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Edited and authored by a wealth of international experts in neuroscience and related disciplines, this key new resource aims to offer medical students and graduate researchers around the world a comprehensive introduction and overview of modern neuroscience.
Neuroscience research is certain to prove a vital element in combating mental illness in its various incarnations, a strategic battleground in the future of medicine, as the prevalence of mental disorders is becoming better understood each year. Hundreds of millions of people worldwide are affected by mental, behavioral, neurological and substance use disorders. The World Health Organization estimated in 2002 that 154 million people globally suffer from depression and 25 million people from schizophrenia; 91 million people are affected by alcohol use disorders and 15 million by drug use disorders. A more recent WHO report shows that 50 million people suffer from epilepsy and 24 million from Alzheimer’s and other dementias.
Because neuroscience takes the etiology of disease—the complex interplay between biological, psychological, and sociocultural factors—as its object of inquiry, it is increasingly valuable in understanding an array of medical conditions. A recent report by the United States’ Surgeon General cites several such diseases: schizophrenia, bipolar disorder, early-onset depression, autism, attention deficit/ hyperactivity disorder, anorexia nervosa, and panic disorder, among many others. Not only is this volume a boon to those wishing to understand the future of neuroscience, it also aims to encourage the initiation of neuroscience programs in developing countries, featuring as it does an appendix full of advice on how to develop such programs. With broad coverage of both basic science and clinical issues, comprising around 150 chapters from a diversity of international authors and including complementary video components, Neuroscience in the 21st Century in its third edition serves as a comprehensive resource to students and researchers alike.
1. Induction and patterning of the Brain (can focus on the telencephalon and/or cortex)
Shubha Tole, Jean Hebert, Ed Monuki
2. Generation of neuronal diversity; GeneralQin Shen, Sally Temple
3. Transcription Factors in the generation of neural cell typesZhengang Yang, Jane Johnson, Kenneth Campbell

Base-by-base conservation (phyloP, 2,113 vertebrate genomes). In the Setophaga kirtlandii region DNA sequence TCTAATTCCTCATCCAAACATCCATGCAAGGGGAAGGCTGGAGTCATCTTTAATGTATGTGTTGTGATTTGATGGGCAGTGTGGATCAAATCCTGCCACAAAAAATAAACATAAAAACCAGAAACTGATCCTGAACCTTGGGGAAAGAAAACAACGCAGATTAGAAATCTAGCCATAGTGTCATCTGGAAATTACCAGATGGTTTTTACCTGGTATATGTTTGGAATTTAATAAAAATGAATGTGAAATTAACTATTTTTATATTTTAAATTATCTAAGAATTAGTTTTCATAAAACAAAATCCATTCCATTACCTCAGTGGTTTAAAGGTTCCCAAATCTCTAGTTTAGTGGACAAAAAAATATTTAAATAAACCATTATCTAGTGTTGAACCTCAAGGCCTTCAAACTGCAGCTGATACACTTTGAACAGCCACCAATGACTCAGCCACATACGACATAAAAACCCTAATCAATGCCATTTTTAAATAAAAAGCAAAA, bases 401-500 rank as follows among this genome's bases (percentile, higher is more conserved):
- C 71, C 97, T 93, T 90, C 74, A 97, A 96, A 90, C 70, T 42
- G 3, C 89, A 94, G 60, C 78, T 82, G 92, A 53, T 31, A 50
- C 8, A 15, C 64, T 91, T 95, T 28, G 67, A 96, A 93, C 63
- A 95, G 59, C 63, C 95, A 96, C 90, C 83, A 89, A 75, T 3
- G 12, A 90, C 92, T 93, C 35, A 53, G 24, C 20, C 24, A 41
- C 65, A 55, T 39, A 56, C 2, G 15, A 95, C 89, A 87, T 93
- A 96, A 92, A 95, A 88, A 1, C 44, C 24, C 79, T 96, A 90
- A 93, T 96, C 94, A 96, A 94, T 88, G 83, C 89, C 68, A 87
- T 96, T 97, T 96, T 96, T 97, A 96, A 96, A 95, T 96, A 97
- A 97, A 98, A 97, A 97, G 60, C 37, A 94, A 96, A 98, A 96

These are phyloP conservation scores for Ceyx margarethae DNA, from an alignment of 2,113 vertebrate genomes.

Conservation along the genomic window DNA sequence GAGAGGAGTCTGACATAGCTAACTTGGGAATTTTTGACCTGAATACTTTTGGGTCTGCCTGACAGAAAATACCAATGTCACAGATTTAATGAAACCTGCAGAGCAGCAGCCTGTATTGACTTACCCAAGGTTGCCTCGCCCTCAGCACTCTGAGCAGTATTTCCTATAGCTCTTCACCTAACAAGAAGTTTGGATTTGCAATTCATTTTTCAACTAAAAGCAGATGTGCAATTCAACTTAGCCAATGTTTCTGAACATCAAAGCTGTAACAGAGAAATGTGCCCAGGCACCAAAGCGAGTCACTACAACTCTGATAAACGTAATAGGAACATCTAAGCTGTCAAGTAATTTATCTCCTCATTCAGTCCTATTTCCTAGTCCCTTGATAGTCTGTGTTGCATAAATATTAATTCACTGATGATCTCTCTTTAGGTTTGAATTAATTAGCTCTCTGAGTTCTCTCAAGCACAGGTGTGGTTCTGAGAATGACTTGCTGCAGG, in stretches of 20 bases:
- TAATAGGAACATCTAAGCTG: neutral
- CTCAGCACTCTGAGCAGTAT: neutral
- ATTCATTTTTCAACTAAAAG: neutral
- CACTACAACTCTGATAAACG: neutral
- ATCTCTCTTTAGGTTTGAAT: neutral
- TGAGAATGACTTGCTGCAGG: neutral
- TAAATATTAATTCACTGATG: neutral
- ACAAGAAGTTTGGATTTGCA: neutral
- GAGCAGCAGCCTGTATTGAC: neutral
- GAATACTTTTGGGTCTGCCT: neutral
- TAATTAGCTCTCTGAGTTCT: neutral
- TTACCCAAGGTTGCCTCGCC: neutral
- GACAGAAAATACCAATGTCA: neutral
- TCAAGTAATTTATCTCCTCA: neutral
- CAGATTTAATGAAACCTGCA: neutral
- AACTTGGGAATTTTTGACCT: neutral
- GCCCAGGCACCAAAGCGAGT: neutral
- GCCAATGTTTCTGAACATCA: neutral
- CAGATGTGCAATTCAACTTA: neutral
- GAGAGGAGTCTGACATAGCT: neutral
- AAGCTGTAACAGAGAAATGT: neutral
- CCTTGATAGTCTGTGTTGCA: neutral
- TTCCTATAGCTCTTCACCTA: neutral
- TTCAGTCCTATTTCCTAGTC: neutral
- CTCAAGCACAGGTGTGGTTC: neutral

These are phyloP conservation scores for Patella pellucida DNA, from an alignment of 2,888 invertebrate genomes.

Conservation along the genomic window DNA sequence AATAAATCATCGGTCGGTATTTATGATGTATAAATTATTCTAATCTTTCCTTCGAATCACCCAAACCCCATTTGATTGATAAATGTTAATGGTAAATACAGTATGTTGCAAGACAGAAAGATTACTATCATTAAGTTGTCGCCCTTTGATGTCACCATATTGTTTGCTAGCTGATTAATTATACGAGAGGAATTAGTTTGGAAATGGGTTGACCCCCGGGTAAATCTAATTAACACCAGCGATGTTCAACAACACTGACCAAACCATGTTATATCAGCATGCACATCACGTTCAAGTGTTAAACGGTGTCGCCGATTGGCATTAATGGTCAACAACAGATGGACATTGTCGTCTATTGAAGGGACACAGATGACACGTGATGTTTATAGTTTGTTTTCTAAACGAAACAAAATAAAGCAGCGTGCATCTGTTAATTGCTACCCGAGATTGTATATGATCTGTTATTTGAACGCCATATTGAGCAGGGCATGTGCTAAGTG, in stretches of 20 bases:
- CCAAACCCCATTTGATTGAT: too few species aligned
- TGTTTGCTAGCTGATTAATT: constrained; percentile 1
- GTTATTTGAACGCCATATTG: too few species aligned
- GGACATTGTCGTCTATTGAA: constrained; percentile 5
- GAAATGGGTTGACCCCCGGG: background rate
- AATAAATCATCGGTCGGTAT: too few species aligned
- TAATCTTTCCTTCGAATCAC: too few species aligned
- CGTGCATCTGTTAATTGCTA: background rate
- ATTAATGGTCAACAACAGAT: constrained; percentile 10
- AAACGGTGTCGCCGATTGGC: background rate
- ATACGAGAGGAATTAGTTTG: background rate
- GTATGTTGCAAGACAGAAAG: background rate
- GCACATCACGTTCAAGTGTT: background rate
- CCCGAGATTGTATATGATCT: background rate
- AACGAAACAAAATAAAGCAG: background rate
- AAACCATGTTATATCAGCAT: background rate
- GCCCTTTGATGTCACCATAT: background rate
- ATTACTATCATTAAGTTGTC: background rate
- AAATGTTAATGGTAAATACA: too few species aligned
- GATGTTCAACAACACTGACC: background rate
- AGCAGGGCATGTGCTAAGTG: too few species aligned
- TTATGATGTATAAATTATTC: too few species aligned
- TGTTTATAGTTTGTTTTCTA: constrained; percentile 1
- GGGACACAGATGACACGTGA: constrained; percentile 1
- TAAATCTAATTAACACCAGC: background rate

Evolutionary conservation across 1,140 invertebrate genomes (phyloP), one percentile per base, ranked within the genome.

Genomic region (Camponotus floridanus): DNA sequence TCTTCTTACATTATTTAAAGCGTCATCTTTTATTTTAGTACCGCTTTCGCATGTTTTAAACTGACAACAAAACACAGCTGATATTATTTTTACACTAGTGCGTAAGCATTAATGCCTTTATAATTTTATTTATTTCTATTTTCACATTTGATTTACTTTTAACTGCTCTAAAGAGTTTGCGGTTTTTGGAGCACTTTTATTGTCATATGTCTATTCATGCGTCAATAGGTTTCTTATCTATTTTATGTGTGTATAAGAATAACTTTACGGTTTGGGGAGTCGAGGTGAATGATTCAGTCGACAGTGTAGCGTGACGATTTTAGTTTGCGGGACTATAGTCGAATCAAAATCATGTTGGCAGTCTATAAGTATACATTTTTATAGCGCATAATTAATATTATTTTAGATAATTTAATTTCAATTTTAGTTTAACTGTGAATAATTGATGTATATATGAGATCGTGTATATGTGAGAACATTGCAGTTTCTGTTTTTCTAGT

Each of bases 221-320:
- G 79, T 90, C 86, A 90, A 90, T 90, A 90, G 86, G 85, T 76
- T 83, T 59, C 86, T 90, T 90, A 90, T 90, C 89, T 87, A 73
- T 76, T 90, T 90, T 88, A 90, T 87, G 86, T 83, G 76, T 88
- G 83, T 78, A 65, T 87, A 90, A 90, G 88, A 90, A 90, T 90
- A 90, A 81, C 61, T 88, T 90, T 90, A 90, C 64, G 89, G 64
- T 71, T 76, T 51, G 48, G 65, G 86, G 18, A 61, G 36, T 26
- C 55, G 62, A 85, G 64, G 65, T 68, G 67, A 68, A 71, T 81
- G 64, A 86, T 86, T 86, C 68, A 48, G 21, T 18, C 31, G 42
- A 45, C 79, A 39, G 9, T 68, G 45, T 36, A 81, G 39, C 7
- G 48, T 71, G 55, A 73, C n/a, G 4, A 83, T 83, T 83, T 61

4. Gene Regulatory Networks in Brain Development
Diane Dickel, Alexander Nord, Marc Ekker
5. Posttranscription Regulation in Brain Development
Carina Hanashima, Debra Silver
6. Neurogenesis of the Cerebral Cortex Projection Neurons
Robert Hevner, Shen-Ju Chou, Bin Chen, Tomasz Nowakowski , Michele Studer
7. Neurogenesis of Cortical Local Circuit Neurons
Stewart Anderson, Renata Batista-Brito
8. Neurogeneis in the Spinal Cord
Michael P. Matise, Martyn Goulding
9. Generation of Astrocytes, Oligodendrocytes and Microglia Glia
Stephen Fancy, Anna Molofsky, Tom Arnold
10. Brain organoids as a model system for human neurodevelopment in health and disease
Sergiu P. Pasca, Bjoern Schwer, Wieland Huttner
11. Generation of Axons and Dendrites
Julie L. Lefebvre, Le Ma, Franck Polleux
12., Axon Guidance
R. Jeroen Pasterkamp, Frederick Charron, Artur Kania
13. Cell MigrationLaurent Nguyen, Orly Reiner, Kazunori Nakajima, Sam Pleasure
14. Synapse Formation
Kimberley McAllister, Cagla Eroglu, Peter Scheiffele, Ann Marie Craig
15. Maturation of Neurophysioligcal Properties
Angie Ribera, Nicholas Spitzer
Jonah R Chan, Klaus-Armin Nave
Donald W. Pfaff, Ph.D, is a member of the National Academy of Sciences and a Fellow of the American Academy of Arts and Sciences. His laboratory has published more than 900 research papers and reviews. The author of several books on the brain and behavior, he received the 2005 Award for Excellence in Professional and Scholarly Publishing (medical science category) of the Association of American Publishers for his book, Brain Arousal and Information Theory.Nora D. Volkow, M.D., is the Director of the US National Institute on Drug Abuse (NIDA) at the National Institutes of Health. She is a pioneer in the application of modern brain scanning techniques to the mechanisms of the addictive disorders so problematic to medicine and public health. Her approaches are not limited to reward processes in the basal forebrain, and also include consideration of behavioral regulation by the prefrontal cortex.
John Rubenstein, MD, Phd, is a Professor in the Department of Psychiatry at the University of California San Francisco. He also serves as a Nina Ireland Distinguished Professor in Child Psychiatry at the Nina Ireland Laboratory of Developmental Neurobiology. His research focuses on the regulatory genes that orchestrate development of the forebrain.